Formed around a time when biotech investing was seen as foolish due to long timelines and low returns, Third Rock had the conviction that a fund could systematically build biotech companies from scratch. The Third Rock team saw a shifting tide where large biopharma were slashing R&D budgets and would correspondingly need to fill the growing gap with small biotech companies. Using the playbook they created at Millennium, Third Rock designed a machine to sift through scientific research, form an idea that could generate clinical data in ~3 years, finance a company, and place one of their partners as an (interim) CEO. What has set Third Rock away from the pack has been their ability to recruit some of the world’s greatest scientific and executive talent to their companies. The results speak for themselves; Third Rock’s machine is set up to continue to churn out financial successes and hopefully companies that can transform patient lives like Agios and Bluebird.
Atlas has been investing in life sciences companies since 1980 albeit only recently has the firm made it their sole focus. With a maniacal focus on ownership and clinical demand, the Atlas team has generated incredible and sustainable returns backing companies like Actelion and Alnylam. Atlas would raise ~$200M funds and split it 50/50 between biotech and tech. In 2015, the tech practice spun off as Accomplice, leaving Atlas to continue its leadership in investing/operating early-stage biotech companies.
Atlas’ main advantage is its rotating bench of executive talent in the form of EIRs, venture partners, and friends-of-the-firm. The firm is one of the best in terms of venture creation with the consistent returns to keep them around for a long time. In the backdrop of a difficult era to investing in biotech during the late 1990s/2000s, Atlas focuses on gaining ownership and tranching capital as specific scientific and clinical milestones are met. With strong relationships with biopharma, many of them as LPs, Atlas has the advantage of getting first dibs on potential asset spinoffs and socializing their deals to industry.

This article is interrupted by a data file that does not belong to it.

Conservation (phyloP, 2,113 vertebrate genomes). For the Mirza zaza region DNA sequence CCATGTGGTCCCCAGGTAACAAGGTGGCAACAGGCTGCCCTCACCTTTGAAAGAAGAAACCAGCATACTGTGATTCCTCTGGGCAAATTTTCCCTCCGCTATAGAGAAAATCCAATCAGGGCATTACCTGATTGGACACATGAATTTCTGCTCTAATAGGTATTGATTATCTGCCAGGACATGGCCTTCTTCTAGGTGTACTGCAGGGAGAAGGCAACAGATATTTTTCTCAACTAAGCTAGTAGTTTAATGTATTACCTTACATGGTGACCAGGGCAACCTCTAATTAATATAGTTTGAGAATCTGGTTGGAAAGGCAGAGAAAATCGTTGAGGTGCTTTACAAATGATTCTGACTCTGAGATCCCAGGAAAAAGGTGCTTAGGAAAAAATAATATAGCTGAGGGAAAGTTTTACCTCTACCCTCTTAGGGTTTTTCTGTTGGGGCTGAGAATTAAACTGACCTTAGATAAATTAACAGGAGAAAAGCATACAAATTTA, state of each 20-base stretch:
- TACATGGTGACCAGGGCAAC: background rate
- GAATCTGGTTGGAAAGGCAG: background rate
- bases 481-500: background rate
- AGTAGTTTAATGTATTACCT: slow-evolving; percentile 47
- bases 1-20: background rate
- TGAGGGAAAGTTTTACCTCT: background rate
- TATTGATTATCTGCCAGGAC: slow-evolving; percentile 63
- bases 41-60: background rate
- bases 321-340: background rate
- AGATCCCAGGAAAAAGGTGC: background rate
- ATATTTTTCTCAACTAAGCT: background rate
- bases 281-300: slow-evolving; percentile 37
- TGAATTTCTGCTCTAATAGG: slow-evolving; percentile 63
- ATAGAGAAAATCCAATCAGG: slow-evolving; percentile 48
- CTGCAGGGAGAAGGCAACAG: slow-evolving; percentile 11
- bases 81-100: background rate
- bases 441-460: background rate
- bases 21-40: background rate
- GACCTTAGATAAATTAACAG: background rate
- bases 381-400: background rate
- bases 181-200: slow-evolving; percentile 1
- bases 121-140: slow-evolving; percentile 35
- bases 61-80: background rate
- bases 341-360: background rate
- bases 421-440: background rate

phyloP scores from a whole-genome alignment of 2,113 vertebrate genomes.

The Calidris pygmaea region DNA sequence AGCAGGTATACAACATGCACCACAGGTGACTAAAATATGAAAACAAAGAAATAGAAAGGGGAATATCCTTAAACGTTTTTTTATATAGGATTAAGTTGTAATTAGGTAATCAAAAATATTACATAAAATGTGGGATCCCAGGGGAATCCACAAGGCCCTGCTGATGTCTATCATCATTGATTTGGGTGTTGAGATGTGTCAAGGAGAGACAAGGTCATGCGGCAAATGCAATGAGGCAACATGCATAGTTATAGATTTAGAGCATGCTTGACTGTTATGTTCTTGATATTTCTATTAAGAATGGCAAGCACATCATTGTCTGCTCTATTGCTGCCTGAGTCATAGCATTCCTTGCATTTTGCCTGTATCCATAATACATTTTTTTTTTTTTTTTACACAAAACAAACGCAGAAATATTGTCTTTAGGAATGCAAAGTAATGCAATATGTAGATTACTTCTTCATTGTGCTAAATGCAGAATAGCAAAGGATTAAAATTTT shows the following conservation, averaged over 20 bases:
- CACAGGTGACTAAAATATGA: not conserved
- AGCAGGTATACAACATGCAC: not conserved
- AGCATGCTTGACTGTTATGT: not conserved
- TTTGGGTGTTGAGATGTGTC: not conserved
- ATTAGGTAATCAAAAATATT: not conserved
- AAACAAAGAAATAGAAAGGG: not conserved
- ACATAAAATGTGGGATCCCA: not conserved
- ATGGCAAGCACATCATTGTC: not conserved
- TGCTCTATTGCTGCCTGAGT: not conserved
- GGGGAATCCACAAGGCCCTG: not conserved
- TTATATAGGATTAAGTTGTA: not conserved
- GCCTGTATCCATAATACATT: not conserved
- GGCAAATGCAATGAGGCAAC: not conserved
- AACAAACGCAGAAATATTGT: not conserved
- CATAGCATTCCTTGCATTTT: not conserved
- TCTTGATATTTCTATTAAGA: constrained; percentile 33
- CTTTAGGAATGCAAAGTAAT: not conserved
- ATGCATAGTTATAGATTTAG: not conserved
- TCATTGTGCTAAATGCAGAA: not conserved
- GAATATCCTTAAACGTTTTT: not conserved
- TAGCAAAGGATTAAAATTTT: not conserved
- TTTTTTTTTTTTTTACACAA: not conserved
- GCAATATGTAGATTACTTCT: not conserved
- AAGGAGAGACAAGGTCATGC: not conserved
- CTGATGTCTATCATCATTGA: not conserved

Founded in 1994, Deerfield has evolved into a truly unique investment firm with strategies from public equity, credit to private investments, academic collaborations, and philanthropy. Deerfield has created a different business model worth exploring in a separate case study to understand its future potential. With major winners in Spark Therapeutics, Nektar, and AveXis, Deerfield has the multi-decade track record worthy to put next to anyone one else. Focused on connecting the underlying science of a company with its market potential, Deerfield is a multi-strategy firm, a rare breed in life sciences, that uses its flexibility to discover and invest in unique opportunities.
ARCH has been one of the boldest investors in life sciences since its founding in 1986. The most admirable part of the firm has been their ability to whether through several storms especially around the dot-com bubble, which saw ARCH lose quite a lot of money investing in Internet companies and stick to their original mission to back companies from Juno to Receptos to Denali.
ARCH started off as a project at the University of Chicago to commercialize the intellectual property from the university and the Argonne National Lab — ARCH started off as Argonne-Chicago (ARCH) Development Corporation. Steven Lazarus was the project lead and soon recruited a young group of individuals, Bob Nelsen, Keith Crandell, and Clint Bybee, to spin off companies. They raised their first fund in 1988 and as they raised more capital, ARCH moved upstream. ARCH has pioneered the private megaround, sometimes $1B rounds, for companies like Sana, GRAIL, and Lyell.